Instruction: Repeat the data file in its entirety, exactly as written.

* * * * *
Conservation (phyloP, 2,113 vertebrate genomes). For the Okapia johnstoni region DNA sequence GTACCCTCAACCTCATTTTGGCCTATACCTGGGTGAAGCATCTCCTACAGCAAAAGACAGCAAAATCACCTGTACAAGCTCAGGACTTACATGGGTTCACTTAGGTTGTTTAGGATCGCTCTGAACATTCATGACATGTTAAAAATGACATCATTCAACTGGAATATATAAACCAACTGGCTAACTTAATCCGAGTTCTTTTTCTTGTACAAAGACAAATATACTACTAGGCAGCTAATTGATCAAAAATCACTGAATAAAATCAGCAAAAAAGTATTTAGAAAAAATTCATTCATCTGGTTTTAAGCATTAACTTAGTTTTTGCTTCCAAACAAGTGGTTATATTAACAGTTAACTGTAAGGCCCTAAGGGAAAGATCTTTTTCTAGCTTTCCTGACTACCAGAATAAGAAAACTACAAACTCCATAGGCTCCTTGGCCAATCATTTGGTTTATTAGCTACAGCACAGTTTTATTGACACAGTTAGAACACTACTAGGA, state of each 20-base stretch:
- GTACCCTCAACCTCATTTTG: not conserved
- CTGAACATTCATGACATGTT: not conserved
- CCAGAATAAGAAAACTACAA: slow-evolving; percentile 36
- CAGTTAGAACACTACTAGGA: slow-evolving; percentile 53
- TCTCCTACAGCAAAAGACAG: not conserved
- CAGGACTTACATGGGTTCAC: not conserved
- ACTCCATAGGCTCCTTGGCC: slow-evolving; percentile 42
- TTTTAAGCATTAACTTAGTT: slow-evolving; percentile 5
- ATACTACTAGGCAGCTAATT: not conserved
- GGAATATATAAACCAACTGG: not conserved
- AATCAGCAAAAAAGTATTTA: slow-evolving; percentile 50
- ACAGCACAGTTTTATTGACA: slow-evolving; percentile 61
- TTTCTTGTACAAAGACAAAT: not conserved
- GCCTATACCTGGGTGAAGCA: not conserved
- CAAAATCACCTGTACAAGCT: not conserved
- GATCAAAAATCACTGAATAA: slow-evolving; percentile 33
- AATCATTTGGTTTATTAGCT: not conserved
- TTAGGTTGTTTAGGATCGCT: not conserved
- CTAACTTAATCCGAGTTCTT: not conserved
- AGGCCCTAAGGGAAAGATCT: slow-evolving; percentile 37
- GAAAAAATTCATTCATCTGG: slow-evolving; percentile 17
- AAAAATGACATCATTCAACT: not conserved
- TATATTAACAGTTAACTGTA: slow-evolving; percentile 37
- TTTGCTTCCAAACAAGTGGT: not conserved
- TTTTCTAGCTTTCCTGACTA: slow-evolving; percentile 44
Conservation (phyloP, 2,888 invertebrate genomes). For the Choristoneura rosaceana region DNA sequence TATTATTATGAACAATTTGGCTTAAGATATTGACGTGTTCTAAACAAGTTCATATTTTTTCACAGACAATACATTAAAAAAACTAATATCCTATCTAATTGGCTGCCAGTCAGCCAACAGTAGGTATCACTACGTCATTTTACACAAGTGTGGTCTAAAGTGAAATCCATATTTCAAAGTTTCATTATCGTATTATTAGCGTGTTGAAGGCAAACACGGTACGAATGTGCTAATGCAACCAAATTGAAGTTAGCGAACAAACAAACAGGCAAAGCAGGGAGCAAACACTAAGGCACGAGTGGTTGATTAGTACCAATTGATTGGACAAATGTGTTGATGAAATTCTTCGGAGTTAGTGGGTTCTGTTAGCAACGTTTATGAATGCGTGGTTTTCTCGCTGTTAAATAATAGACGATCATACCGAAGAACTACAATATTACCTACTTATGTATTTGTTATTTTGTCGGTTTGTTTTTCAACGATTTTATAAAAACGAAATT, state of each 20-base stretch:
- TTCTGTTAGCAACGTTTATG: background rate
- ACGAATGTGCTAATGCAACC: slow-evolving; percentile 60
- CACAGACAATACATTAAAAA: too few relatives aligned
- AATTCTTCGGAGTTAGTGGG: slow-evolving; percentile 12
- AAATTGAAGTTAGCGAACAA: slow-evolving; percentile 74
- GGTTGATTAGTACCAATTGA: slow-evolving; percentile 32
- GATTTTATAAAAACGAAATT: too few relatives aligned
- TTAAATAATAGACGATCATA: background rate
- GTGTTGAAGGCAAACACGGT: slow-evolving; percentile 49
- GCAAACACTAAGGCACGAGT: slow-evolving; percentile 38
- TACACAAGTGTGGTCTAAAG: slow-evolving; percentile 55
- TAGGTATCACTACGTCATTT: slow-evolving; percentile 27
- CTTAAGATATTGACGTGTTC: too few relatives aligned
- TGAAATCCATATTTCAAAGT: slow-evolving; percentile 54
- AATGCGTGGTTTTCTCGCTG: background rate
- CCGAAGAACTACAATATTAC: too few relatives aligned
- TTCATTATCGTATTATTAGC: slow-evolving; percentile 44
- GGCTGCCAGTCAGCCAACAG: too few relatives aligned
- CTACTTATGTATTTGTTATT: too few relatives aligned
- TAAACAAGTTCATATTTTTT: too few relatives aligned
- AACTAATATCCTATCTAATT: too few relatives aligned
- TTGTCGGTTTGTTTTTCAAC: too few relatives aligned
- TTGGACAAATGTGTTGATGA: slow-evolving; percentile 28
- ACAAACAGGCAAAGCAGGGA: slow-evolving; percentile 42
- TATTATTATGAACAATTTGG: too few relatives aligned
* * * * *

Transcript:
Conservation (phyloP, 2,113 vertebrate genomes). For the Okapia johnstoni region DNA sequence GTACCCTCAACCTCATTTTGGCCTATACCTGGGTGAAGCATCTCCTACAGCAAAAGACAGCAAAATCACCTGTACAAGCTCAGGACTTACATGGGTTCACTTAGGTTGTTTAGGATCGCTCTGAACATTCATGACATGTTAAAAATGACATCATTCAACTGGAATATATAAACCAACTGGCTAACTTAATCCGAGTTCTTTTTCTTGTACAAAGACAAATATACTACTAGGCAGCTAATTGATCAAAAATCACTGAATAAAATCAGCAAAAAAGTATTTAGAAAAAATTCATTCATCTGGTTTTAAGCATTAACTTAGTTTTTGCTTCCAAACAAGTGGTTATATTAACAGTTAACTGTAAGGCCCTAAGGGAAAGATCTTTTTCTAGCTTTCCTGACTACCAGAATAAGAAAACTACAAACTCCATAGGCTCCTTGGCCAATCATTTGGTTTATTAGCTACAGCACAGTTTTATTGACACAGTTAGAACACTACTAGGA, state of each 20-base stretch:
- GTACCCTCAACCTCATTTTG: not conserved
- CTGAACATTCATGACATGTT: not conserved
- CCAGAATAAGAAAACTACAA: slow-evolving; percentile 36
- CAGTTAGAACACTACTAGGA: slow-evolving; percentile 53
- TCTCCTACAGCAAAAGACAG: not conserved
- CAGGACTTACATGGGTTCAC: not conserved
- ACTCCATAGGCTCCTTGGCC: slow-evolving; percentile 42
- TTTTAAGCATTAACTTAGTT: slow-evolving; percentile 5
- ATACTACTAGGCAGCTAATT: not conserved
- GGAATATATAAACCAACTGG: not conserved
- AATCAGCAAAAAAGTATTTA: slow-evolving; percentile 50
- ACAGCACAGTTTTATTGACA: slow-evolving; percentile 61
- TTTCTTGTACAAAGACAAAT: not conserved
- GCCTATACCTGGGTGAAGCA: not conserved
- CAAAATCACCTGTACAAGCT: not conserved
- GATCAAAAATCACTGAATAA: slow-evolving; percentile 33
- AATCATTTGGTTTATTAGCT: not conserved
- TTAGGTTGTTTAGGATCGCT: not conserved
- CTAACTTAATCCGAGTTCTT: not conserved
- AGGCCCTAAGGGAAAGATCT: slow-evolving; percentile 37
- GAAAAAATTCATTCATCTGG: slow-evolving; percentile 17
- AAAAATGACATCATTCAACT: not conserved
- TATATTAACAGTTAACTGTA: slow-evolving; percentile 37
- TTTGCTTCCAAACAAGTGGT: not conserved
- TTTTCTAGCTTTCCTGACTA: slow-evolving; percentile 44
Conservation (phyloP, 2,888 invertebrate genomes). For the Choristoneura rosaceana region DNA sequence TATTATTATGAACAATTTGGCTTAAGATATTGACGTGTTCTAAACAAGTTCATATTTTTTCACAGACAATACATTAAAAAAACTAATATCCTATCTAATTGGCTGCCAGTCAGCCAACAGTAGGTATCACTACGTCATTTTACACAAGTGTGGTCTAAAGTGAAATCCATATTTCAAAGTTTCATTATCGTATTATTAGCGTGTTGAAGGCAAACACGGTACGAATGTGCTAATGCAACCAAATTGAAGTTAGCGAACAAACAAACAGGCAAAGCAGGGAGCAAACACTAAGGCACGAGTGGTTGATTAGTACCAATTGATTGGACAAATGTGTTGATGAAATTCTTCGGAGTTAGTGGGTTCTGTTAGCAACGTTTATGAATGCGTGGTTTTCTCGCTGTTAAATAATAGACGATCATACCGAAGAACTACAATATTACCTACTTATGTATTTGTTATTTTGTCGGTTTGTTTTTCAACGATTTTATAAAAACGAAATT, state of each 20-base stretch:
- TTCTGTTAGCAACGTTTATG: background rate
- ACGAATGTGCTAATGCAACC: slow-evolving; percentile 60
- CACAGACAATACATTAAAAA: too few relatives aligned
- AATTCTTCGGAGTTAGTGGG: slow-evolving; percentile 12
- AAATTGAAGTTAGCGAACAA: slow-evolving; percentile 74
- GGTTGATTAGTACCAATTGA: slow-evolving; percentile 32
- GATTTTATAAAAACGAAATT: too few relatives aligned
- TTAAATAATAGACGATCATA: background rate
- GTGTTGAAGGCAAACACGGT: slow-evolving; percentile 49
- GCAAACACTAAGGCACGAGT: slow-evolving; percentile 38
- TACACAAGTGTGGTCTAAAG: slow-evolving; percentile 55
- TAGGTATCACTACGTCATTT: slow-evolving; percentile 27
- CTTAAGATATTGACGTGTTC: too few relatives aligned
- TGAAATCCATATTTCAAAGT: slow-evolving; percentile 54
- AATGCGTGGTTTTCTCGCTG: background rate
- CCGAAGAACTACAATATTAC: too few relatives aligned
- TTCATTATCGTATTATTAGC: slow-evolving; percentile 44
- GGCTGCCAGTCAGCCAACAG: too few relatives aligned
- CTACTTATGTATTTGTTATT: too few relatives aligned
- TAAACAAGTTCATATTTTTT: too few relatives aligned
- AACTAATATCCTATCTAATT: too few relatives aligned
- TTGTCGGTTTGTTTTTCAAC: too few relatives aligned
- TTGGACAAATGTGTTGATGA: slow-evolving; percentile 28
- ACAAACAGGCAAAGCAGGGA: slow-evolving; percentile 42
- TATTATTATGAACAATTTGG: too few relatives aligned